Rob Tobin: It’s a test. If you can’t convey the essence of your story in one or (at most) two sentences, then it may not be structurally sound. A great one- or two-sentence logline indicates that the essence of your story is strong, and that you know what that essence is. If you don’t know your script well enough to pitch it in a sentence, then I probably won’t want to read your script.
Again, even a low concept script like “Steel Magnolias” is so well written that you can find at least the essence of it fairly easily. “An overprotective mother tries to stop her sick daughter from risking her life to have a baby of her own.” Bam. I didn’t have to think about it and it’s not even my script.
There’s also this: over the years I’ve pitched to countless producers and there’s this… glaze.. that descends over a producer’s eyes once she or he has decided that your story doesn’t interest them. You have a few seconds to catch them before that curtain descends. “A suicidally reckless cop gets partnered with an ultra cautious cop on the verge of retirement.” Bam. The producer’s going to at least ask questions. If you take three paragraphs to describe your story… maybe it’s not a story worth telling – or reading.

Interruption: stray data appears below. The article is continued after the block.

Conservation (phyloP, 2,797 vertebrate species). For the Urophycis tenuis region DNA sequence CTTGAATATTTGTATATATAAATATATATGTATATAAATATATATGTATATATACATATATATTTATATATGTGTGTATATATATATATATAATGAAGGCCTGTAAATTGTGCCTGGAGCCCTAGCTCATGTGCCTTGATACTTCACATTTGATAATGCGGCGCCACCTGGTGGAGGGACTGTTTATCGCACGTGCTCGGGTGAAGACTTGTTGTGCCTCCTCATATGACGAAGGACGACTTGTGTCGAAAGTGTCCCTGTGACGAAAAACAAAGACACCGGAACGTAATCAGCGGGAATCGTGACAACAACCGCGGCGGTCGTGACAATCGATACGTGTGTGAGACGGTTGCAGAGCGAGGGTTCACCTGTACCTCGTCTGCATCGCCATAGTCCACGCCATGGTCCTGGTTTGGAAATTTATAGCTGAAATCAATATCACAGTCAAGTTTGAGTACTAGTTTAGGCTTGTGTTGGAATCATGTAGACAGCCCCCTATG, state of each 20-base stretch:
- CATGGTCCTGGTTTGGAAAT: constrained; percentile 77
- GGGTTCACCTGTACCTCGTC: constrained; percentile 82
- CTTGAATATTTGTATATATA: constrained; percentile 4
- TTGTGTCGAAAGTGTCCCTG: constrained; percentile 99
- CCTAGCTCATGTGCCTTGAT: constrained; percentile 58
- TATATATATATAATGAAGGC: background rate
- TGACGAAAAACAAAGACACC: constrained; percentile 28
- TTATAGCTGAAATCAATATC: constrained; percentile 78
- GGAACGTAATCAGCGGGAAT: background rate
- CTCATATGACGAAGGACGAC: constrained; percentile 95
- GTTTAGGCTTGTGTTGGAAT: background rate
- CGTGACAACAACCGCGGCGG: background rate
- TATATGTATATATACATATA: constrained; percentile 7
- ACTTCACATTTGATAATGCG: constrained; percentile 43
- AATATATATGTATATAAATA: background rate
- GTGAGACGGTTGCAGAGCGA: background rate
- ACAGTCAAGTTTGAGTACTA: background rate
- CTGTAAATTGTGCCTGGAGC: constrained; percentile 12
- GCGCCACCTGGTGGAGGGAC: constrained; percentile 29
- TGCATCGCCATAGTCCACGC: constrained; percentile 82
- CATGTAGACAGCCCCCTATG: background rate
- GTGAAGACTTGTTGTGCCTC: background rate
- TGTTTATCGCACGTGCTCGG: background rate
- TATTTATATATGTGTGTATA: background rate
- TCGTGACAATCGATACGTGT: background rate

SCREENWRITING STAFFING: Because of today’s global film market, do screenwriters’ need to take into consideration the importance that a “high concept” story must NOW be universal?
Rob Tobin: To be honest, I think what’s more important is budget. Writing a mega-million dollar blockbuster script, unless on assignment, is just foolish, even if it’s “universal.” I try to “write within my means.” By that I mean that when I write a script now, I’m always conscious of how much it will cost to produce that script. I have a script in development now that the producer specifically said he chose because it is an interesting story that can be done on a small budget. I think it’s more likely you’ll find a local producer to produce your micro-budget script, than a Chinese producer to produce your $75 million actioner.